Carn a’ Chlamain – the hill of the kite
Carn a’ Chlamain is a remote munro in the south west Cairngorms that rises above the surrounding mountain plateau. This walk gives the opportunity to ascend a munro which is decidedly ‘off the beaten track’.
The walk starts from the car park near the Old Bridge of Tilt and we head up glen Tilt on a good quality track for our long walk towards Carn a’Chlamain. The approach walk takes us through the scenic glen where we will have excellent views of the River Tilt and surrounding hills. We continue up the glen passing Gilbert’s bridge and then Gaw’s bridge before reaching the All Craoinidh. Here we start our ascent of of Car a’Chlamain as the gradient steepens. The path is generally good going with lateral detours available for some sections of the climb. The path reaches a significant track that continues steadily up the broad ridge, taking a wide detour to the right to pass a steeper section at 800m. The track is followed until it cuts just to the right of the stony dome that is the summit of Carn a’Chlamain. Here the track is left and we follow a stony path to complete the final short section of the ascent to the summit at 963m.
The return route is to retrace our steps off the mountain and back down Glen Tilt where a variety of paths offer a different and varied walk back to the car park.
This is a long walk (26 kms) that takes in a remote munro in the south western Cairngorm range. While the walk is not technically difficult it is extra hard due to the distance and walk duration and is a long day of walking. Walkers who are fit, experienced and have undertaken similar walks in excess of 20 kms should consider taking part.
Walk duration 8hrs. If the weather conditions do not permit climbing Carn a’Chlamain we will undertake: a: a low level (sheltered) walk of Glen Tilt (15km) or b: a circular walk of the Falls of Bruar and Glen Banvie to the west of Blair Atholl (15km).
For Medium, Hard and Extra Hard walks we ask walkers to make sure they have full hillwalking gear, by which we mean definitely the following: Boots, warm clothing, warm/quick drying trousers (not denim jeans), waterproof jacket and over trousers, rucsac, hat, gloves, spare fleece, packed lunch, spare food and drink, small personal first aid kit including any medications, mobile phone, headtorch, and bivvy bag if you have one, and possibly also these other items, depending on personal preference: Gaiters, rucsac cover, walking poles, spare socks, map, compass, GPS, lipsalve, camera.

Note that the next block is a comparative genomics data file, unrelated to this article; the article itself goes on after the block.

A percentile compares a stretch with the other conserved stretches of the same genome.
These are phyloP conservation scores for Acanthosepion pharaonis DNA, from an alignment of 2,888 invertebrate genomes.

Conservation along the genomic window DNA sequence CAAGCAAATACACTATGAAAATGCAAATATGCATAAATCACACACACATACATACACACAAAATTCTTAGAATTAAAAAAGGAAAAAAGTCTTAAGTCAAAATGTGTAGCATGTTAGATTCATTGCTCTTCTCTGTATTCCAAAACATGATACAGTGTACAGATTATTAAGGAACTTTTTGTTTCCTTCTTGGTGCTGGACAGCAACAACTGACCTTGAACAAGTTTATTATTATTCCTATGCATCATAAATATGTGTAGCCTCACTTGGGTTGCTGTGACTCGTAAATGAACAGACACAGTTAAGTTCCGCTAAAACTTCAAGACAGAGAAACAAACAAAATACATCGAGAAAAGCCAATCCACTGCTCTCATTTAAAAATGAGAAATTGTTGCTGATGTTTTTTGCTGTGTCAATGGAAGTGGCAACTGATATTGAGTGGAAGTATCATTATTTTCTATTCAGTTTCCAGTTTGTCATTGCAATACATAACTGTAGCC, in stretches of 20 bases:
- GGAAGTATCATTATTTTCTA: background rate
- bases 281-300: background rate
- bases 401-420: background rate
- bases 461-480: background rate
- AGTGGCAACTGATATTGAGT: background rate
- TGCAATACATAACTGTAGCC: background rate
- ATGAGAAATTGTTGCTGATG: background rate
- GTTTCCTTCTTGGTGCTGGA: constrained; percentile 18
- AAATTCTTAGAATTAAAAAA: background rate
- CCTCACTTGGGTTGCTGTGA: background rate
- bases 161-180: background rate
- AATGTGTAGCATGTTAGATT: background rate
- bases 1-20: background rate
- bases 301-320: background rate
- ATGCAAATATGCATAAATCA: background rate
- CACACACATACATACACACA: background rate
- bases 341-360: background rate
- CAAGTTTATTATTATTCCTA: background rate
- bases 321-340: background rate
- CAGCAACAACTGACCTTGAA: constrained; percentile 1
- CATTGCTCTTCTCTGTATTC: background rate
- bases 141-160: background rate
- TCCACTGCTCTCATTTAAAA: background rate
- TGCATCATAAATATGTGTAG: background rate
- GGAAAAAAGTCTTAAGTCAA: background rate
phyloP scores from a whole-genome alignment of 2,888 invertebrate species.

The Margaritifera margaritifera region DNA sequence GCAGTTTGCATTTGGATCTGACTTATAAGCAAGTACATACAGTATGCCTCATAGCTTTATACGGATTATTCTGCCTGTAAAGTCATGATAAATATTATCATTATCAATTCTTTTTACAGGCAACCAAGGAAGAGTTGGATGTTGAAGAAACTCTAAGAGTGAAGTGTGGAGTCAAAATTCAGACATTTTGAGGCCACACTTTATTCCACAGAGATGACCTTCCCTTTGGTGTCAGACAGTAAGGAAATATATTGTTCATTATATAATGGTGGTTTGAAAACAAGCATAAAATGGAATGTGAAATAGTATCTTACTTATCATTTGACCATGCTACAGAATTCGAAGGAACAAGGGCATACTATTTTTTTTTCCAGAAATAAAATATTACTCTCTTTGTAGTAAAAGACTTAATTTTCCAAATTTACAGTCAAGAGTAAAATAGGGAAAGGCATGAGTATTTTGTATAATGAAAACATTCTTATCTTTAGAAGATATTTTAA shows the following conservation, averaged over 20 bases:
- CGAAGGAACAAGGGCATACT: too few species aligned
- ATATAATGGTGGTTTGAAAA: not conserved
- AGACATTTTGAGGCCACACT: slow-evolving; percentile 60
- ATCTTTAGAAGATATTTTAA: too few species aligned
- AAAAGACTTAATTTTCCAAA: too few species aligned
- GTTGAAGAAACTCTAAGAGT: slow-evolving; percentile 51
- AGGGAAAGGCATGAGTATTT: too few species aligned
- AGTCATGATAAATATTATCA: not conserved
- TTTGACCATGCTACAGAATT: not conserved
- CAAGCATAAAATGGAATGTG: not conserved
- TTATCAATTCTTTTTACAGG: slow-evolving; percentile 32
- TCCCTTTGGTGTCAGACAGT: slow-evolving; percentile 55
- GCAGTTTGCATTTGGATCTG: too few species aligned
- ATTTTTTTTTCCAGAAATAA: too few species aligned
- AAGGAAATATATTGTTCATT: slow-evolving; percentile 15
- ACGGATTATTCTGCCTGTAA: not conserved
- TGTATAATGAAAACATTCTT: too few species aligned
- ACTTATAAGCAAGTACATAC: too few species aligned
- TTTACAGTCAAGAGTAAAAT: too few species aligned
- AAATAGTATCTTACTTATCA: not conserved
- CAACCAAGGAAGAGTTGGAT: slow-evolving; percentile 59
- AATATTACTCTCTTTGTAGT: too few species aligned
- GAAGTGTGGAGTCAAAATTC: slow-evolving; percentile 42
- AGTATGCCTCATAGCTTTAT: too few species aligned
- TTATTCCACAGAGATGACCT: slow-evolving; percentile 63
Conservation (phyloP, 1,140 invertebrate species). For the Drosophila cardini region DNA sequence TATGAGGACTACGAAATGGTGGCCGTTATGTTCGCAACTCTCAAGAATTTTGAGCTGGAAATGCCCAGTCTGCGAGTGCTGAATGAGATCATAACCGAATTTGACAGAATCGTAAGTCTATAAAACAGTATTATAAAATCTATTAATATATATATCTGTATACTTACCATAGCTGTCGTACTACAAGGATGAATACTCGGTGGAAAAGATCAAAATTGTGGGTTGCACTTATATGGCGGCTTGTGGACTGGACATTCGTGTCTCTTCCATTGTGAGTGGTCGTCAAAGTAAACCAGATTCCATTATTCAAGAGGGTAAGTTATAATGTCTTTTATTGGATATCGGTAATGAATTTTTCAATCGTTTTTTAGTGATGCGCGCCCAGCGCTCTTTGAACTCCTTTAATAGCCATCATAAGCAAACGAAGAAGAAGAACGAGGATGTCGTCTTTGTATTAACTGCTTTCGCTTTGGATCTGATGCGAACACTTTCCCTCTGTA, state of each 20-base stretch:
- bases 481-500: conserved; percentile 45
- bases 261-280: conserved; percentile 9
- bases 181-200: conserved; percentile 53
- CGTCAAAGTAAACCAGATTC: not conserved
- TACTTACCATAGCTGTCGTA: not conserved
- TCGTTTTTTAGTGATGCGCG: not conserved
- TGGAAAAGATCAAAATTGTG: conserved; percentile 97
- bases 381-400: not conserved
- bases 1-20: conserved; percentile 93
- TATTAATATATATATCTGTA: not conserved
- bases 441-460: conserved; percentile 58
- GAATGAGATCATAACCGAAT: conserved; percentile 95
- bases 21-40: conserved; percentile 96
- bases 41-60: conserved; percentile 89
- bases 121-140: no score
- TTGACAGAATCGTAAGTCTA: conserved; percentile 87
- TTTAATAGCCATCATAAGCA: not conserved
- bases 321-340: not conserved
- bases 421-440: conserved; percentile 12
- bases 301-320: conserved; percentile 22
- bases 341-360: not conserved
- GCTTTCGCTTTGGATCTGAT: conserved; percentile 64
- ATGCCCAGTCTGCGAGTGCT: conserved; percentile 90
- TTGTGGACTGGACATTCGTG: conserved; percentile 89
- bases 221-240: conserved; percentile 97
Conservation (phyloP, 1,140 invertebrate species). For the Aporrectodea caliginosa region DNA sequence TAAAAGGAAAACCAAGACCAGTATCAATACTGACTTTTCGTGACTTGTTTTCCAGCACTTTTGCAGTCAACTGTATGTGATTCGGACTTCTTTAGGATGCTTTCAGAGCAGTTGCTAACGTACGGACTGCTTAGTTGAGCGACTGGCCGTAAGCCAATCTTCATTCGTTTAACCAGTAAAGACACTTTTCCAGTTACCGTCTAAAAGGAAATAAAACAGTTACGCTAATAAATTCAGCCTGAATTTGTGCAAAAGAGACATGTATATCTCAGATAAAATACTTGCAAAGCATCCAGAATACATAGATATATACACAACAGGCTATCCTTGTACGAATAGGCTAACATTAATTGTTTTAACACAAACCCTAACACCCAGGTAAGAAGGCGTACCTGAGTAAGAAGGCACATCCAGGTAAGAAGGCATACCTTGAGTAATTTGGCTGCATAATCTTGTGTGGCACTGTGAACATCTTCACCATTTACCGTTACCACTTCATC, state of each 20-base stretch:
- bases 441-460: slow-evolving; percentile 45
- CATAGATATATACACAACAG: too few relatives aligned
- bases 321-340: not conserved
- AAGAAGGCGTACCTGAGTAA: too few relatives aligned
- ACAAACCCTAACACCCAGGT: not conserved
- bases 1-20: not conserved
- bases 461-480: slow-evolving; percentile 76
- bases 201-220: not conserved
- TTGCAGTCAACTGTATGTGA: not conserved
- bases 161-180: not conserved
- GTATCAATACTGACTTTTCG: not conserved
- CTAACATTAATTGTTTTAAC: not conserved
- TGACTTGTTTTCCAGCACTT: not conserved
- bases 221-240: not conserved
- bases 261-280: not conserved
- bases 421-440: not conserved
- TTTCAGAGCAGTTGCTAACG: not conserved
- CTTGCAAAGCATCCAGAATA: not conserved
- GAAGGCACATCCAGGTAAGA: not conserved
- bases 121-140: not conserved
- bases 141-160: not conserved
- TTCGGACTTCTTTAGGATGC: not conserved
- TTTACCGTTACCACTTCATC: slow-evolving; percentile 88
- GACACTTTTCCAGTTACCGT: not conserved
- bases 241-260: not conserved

The nature of hill walking potentially involves leaders or other participants in providing close assistance to others. For everybody’s protection those people classified as ‘vulnerable adults’ or young people under the age of 16 must be accompanied by an appropriate carer or responsible adult. No special arrangements are available to provide independent supervision for vulnerable people, and the accompanying carer takes full responsibility for them. The carer or parent is best placed to judge the capability of their charges.
We do ask that you only bring children on a walk if you are confident that they will be able to complete it comfortably. At all times, children must be accompanied by an appropriate adult who must take full responsibility for them.
3. Lower age limits.
No children under the age of 16 are allowed on Extra Hard or Hard walks. Children over the age of 12 are permitted on Medium and Easy walks provided that they are accompanied by a responsible adult.
In common with other similar events and in consideration for others, dogs are not allowed (guide dogs excepted).
Please do not smoke on walks, out of consideration to others.